‘Shohei Ohtani rule’ will allow Angels star to stay at DH after exiting as a pitcher

Angels pitcher Shohei Ohtani works during a spring training game against the Kansas City Royals.
Angels pitcher Shohei Ohtani works during a spring training game against the Royals on Monday in Tempe, Ariz.
(Ross D. Franklin / Associated Press)
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The adoption of the universal designated hitter will not take the bat out of Angels two-way star Shohei Ohtani’s hands when he pitches this season.

Major League Baseball and the Players Assn. reached a tentative agreement on a series of rules changes Tuesday, including one that will primarily benefit the Angels and Ohtani, the reigning American League most valuable player.

The new “Shohei Ohtani rule,” as it is being called, would allow a player to start a game as both a pitcher and designated hitter and continue in his role as the DH when he is no longer pitching.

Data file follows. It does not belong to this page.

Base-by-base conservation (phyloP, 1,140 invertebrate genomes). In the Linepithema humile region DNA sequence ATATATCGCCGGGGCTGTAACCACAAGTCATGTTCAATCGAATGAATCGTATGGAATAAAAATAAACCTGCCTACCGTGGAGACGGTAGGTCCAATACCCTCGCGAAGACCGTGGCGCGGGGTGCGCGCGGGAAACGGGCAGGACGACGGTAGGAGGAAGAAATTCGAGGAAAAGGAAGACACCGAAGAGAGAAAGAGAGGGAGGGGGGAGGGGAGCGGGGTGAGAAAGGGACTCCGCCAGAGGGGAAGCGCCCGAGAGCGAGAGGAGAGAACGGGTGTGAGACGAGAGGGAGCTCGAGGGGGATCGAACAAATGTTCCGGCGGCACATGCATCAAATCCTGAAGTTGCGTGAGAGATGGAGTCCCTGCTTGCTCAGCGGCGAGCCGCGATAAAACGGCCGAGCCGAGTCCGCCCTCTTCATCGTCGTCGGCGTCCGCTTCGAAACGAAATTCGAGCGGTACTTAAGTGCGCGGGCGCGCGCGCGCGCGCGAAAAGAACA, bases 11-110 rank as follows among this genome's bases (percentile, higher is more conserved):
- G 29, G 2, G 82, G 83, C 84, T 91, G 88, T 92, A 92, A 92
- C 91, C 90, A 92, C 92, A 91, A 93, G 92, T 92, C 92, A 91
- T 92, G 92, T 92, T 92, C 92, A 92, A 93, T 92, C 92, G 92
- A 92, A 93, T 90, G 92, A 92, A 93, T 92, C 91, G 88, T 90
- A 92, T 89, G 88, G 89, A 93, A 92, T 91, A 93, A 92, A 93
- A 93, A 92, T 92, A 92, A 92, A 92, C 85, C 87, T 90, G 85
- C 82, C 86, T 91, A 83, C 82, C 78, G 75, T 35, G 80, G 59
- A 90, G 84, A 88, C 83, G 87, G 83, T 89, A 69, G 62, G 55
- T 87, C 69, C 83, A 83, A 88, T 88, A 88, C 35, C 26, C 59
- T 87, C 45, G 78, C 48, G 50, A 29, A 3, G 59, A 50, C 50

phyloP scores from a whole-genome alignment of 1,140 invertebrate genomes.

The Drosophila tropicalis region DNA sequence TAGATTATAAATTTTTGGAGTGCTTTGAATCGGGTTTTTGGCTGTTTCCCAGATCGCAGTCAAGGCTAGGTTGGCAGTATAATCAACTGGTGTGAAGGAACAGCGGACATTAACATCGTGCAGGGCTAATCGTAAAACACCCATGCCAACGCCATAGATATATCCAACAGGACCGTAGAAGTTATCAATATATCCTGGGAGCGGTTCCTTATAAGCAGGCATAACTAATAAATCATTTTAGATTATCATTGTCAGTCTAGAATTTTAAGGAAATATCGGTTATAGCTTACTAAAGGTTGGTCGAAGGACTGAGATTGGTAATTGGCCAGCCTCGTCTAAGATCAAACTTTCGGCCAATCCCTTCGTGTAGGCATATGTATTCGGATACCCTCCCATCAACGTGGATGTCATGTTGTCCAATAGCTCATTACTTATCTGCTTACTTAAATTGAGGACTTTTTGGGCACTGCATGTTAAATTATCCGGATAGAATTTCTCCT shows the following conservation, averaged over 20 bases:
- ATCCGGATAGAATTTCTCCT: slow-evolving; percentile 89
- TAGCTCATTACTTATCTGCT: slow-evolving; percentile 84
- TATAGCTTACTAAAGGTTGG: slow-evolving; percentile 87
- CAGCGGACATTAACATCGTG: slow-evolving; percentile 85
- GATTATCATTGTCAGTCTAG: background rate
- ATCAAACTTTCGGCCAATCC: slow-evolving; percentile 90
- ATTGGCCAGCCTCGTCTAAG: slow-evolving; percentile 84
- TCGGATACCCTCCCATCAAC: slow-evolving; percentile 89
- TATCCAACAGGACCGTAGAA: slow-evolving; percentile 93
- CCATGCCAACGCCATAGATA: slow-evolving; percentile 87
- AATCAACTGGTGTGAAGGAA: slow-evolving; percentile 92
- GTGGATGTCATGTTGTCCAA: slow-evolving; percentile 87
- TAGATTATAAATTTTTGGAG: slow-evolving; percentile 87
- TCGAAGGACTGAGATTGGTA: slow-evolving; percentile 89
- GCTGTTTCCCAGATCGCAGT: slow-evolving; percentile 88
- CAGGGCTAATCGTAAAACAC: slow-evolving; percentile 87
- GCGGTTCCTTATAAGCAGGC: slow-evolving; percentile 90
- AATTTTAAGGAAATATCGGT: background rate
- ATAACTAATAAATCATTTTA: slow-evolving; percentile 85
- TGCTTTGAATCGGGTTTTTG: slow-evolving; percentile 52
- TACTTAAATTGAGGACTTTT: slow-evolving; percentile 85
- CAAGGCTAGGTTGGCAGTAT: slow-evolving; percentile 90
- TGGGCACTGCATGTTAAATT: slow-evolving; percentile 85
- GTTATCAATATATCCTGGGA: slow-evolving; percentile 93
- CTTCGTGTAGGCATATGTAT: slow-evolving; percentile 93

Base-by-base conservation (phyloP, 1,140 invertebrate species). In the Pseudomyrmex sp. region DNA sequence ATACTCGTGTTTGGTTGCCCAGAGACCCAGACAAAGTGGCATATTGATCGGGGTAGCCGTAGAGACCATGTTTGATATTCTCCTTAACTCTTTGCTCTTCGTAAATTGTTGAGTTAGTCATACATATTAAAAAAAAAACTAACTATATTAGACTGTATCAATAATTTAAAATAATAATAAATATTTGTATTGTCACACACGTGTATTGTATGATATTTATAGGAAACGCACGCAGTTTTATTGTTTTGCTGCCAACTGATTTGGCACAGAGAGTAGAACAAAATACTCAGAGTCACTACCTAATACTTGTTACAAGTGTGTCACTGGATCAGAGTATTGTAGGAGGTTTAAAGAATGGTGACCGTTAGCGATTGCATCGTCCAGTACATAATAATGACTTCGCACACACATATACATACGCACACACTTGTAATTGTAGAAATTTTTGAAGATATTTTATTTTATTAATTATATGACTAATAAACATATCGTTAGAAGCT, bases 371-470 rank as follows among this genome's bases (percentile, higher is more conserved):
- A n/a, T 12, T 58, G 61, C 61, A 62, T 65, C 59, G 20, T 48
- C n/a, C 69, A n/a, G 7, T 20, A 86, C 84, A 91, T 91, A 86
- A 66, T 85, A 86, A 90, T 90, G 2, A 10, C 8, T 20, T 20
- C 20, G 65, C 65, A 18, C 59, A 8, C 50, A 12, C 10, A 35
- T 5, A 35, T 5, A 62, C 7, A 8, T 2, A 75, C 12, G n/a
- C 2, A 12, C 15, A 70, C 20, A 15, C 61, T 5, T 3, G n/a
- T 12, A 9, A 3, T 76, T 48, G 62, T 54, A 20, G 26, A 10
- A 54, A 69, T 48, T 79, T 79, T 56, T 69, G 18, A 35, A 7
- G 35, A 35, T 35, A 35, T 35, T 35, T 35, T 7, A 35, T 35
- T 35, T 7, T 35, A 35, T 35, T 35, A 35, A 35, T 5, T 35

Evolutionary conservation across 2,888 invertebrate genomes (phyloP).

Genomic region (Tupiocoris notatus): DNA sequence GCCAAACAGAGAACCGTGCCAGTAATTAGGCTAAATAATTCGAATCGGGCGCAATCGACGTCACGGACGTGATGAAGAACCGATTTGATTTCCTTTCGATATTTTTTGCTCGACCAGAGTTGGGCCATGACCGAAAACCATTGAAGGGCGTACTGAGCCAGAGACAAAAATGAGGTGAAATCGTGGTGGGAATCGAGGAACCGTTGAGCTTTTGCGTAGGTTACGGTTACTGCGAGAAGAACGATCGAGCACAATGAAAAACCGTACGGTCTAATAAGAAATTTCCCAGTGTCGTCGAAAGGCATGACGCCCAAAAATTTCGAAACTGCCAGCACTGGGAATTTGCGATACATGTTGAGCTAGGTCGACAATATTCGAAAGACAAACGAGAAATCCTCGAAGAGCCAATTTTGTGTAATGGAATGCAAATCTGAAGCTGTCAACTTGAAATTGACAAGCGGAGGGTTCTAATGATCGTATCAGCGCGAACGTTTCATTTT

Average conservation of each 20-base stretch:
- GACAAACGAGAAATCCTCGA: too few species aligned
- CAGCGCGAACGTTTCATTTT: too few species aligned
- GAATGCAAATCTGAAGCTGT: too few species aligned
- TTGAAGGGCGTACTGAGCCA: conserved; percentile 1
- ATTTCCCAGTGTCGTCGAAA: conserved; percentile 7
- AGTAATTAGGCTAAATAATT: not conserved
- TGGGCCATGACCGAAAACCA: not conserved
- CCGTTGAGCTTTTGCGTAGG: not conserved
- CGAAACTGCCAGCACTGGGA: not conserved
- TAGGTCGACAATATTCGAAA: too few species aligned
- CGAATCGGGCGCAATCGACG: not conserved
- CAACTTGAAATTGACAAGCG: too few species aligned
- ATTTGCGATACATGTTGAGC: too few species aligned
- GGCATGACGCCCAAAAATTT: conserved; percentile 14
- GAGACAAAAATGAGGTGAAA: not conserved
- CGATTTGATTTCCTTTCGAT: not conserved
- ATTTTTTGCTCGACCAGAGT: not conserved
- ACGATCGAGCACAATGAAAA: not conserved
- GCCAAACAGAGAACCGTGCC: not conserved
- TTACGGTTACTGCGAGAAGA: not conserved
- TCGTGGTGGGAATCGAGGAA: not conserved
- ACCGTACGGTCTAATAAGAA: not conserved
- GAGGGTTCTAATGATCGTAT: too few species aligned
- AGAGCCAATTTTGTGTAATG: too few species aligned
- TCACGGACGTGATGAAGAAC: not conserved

The rule changes, which include starting extra innings with a runner on second base for a third season, expanding active rosters from 26 players to 28 through May 1 and the return of nine-inning doubleheaders, are expected to be approved by baseball owners next week, according to the Associated Press.

Ohtani hit .257 with a .965 on-base-plus-slugging percentage, 46 homers, 100 RBIs, 103 runs and 26 stolen bases and went 9-2 with a 3.18 ERA in 23 starts on the mound last season.

The slugger hit as the pitcher in 20 of those starts, but when he exited the game as a pitcher, per National League rules, he had to either come out of the game or move to right field to remain in the game for one more at-bat, which he did seven times.

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But under the new rule, which will remain in effect for the entirety of the new five-year collective bargaining agreement, Ohtani will be able to remain in the game as DH no matter how long he lasts on the mound.

“Of course, we love it,” Angels manager Joe Maddon said on the telecast of a 7-4 Cactus League win Tuesday over Colorado. “There aren’t many pitchers who can do what he does, and I doubt it’s going to be utilized very often, but it’s great news for us.

“Say he has a bad outing. We can leave him in the game to hit. … The MVP, the one guy who can truly go both ways … it’s great for the fans to get that opportunity.”